*this blogpost is one of my reading summary series of History of Western Philosophy. For chapter 4, you can read here.
Book 1: Ancient Philosophy
Part 1: The Pre-Socratics
Chapter 5: Parmenides
picture was taken from Wikipedia
The south Italian and Sicilian philosophers were more inclined to mysticism and religion than those of Ionian philosophers who were more scientific and sceptical. Mathematics under Pythagoras' influence flourished more in Magna Graecia than in Ionia. However at that time, mathematics was entangled with mysticism. Parmenides was influenced by Pythagoras. What makes Parmenides important was he invented metaphysics based on logic. We will get to this very soon.
His doctrine was stated in his poem On Nature. He considered the senses was deceptive and multitude of sensible things as mere illusion. The only true being is "the One", which is infinite and indivisible. It is not a union of opposites since there are no opposites. For example he thought that "cold" means only "not hot" and "dark" means only "not light". Parmenides didn't conceive "the One" as God, but he thought of it as material and extended. (p. 56)
Parmenides divides his teaching into two parts which are called "the way of truth" and "the way of opinion". Russell only discussed the first tenet. Its essential points are:
"Thou canst not know what is not--that is impossbile--nor utter it; for it is the same thing that can be thought and that can be."
"How, then, can what is be going to be in the future? Or how could it come into being? If it came into being, it is not; nor is it if it is going to be in the future. Thus is becoming extinguished and passing away not to be heard of."
"The thing that can be thought and that for the sake of which the thought exists is the same; for you cannot find thought without something that is to which it is uttered."
Russell explained this as follows:
When you think, you think of something; when you use a name, it must be the name of something. Therefore both thought and language require objects outside themselves. And since you can think of a thing or speak of it at one time as well as at another, whatever can be thought of or spoken of must exist at all times. Consequently there can be no change, since change consists in things coming into being or ceasing to be. (p. 56)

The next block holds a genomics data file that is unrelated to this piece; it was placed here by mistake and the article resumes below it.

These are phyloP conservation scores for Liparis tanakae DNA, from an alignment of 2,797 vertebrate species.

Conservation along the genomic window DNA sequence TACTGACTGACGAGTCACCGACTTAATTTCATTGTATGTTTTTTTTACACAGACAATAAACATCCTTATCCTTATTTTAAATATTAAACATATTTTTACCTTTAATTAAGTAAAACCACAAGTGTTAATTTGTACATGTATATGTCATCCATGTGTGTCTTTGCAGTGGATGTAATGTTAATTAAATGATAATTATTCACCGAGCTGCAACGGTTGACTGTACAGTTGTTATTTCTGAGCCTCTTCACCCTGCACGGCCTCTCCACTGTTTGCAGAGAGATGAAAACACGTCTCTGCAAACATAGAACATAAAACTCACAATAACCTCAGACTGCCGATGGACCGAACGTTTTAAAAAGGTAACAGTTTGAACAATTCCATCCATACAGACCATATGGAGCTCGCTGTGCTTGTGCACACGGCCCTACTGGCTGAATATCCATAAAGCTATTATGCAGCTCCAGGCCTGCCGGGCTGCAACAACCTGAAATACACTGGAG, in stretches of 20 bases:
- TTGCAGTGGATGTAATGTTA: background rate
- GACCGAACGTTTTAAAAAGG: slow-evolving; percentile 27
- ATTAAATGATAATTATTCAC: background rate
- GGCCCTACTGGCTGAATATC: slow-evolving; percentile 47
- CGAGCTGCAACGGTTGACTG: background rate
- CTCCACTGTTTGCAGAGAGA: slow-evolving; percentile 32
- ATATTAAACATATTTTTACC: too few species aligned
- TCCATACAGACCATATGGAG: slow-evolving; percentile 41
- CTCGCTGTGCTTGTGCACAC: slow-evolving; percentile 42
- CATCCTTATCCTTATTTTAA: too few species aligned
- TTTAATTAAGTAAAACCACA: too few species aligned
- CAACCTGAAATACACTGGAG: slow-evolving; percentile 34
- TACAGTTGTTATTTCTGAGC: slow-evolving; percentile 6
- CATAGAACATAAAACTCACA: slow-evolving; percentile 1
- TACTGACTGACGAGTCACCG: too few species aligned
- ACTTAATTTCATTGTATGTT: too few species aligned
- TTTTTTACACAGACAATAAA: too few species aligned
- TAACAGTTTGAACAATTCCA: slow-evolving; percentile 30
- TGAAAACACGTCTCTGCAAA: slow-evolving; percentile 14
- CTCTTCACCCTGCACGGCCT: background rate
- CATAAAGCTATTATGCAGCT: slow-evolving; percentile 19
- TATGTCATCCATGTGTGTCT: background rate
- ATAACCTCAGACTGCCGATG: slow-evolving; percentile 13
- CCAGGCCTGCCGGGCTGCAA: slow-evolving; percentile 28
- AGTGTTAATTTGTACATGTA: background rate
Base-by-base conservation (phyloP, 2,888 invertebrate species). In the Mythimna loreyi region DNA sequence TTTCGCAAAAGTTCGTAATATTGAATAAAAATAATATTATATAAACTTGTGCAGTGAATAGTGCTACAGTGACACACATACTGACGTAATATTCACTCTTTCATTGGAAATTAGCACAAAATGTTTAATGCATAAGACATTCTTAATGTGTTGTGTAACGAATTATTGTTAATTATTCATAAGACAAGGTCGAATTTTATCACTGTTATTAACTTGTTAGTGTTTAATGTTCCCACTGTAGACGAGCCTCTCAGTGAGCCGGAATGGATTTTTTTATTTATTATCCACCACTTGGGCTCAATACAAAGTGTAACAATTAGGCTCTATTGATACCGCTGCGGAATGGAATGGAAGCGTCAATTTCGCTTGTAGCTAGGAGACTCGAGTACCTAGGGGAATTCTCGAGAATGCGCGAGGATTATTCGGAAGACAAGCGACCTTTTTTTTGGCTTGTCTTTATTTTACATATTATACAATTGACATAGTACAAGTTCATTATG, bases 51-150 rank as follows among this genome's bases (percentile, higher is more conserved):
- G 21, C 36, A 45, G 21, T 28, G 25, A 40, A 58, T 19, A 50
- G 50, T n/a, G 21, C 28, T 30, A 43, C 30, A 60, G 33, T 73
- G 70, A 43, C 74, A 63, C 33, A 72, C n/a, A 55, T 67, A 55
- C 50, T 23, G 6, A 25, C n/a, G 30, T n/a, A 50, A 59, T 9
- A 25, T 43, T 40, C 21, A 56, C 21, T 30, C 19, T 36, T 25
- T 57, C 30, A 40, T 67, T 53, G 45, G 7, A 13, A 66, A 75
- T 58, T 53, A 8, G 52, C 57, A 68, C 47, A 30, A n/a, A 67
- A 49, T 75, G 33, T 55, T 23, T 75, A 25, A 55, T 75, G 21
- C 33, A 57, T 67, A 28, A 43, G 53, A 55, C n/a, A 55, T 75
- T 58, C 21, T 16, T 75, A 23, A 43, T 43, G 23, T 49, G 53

You can't think and say without an object corroborates what you think and say. More he explained:
If language is not just nonsense, words must mean something, and in general they must not mean just other words, but something that is there whether we talk of it or not. Suppose, for example that you talk of George Washington. Unless there were a historical person who had that name, the name (it would seem) would be meaningless, and sentences containing the name would be nonsense. Parmenides maintains that not only must George Washington have existed in the past, but in some sense he must still exist, since we can still use his name significantly. (p. 56)
We are not speaking of words, but of what the words mean. Parmenides assumes that words have a constant meaning. Let's take George Washington again for an example. He could use his own name or "I" as synonyms. He could feel his movement and his own thoughts. If his friends were present, they could still perceive him in person and use "George Washington" name as concrete experience. But, after his death, people who knew him directly didn't know him as concrete anymore but only through memory and perception. For us who didn't know him, the mental processes are different. We may look his picture and only consider him as "The man who was called George Washington".
Whatever the name suggests to us, it must be not the man himself, since we never knew him, but something now present to sense or memory or thought. (p. 58)
In other words, George Washington we know from history or books is still the George Washington because we can still use his name and in some sense he must still exist. Whatever we think of George Washington or whatever we know about him in the past is can't be really in the past. It exists now. This what Parmenides means that there is no such thing as change.
Parmenides contends that, since we can now know what is commonly regardes as past, it cannot really be past, but must, in some sense, exist now. Hence he infers that there is no such thing as change. (p. 58)
So, if I talk about my dad, according to Parmenides, my dad is still alive. Any memories of my dad that I have can't be in the past. He still exists. Nothing changes. He is still alive. Thank you, Parmenides, for making my day! ^_^ Although I know it's just me still in denial or just trying to comfort myself. By the way, this is what Russell means before as Parmenides' important invention: metaphysics based on logic.
And that was from chapter 5: Parmenides. Next on chapter 6, we will meet Empedocles. Stay tuned! \m/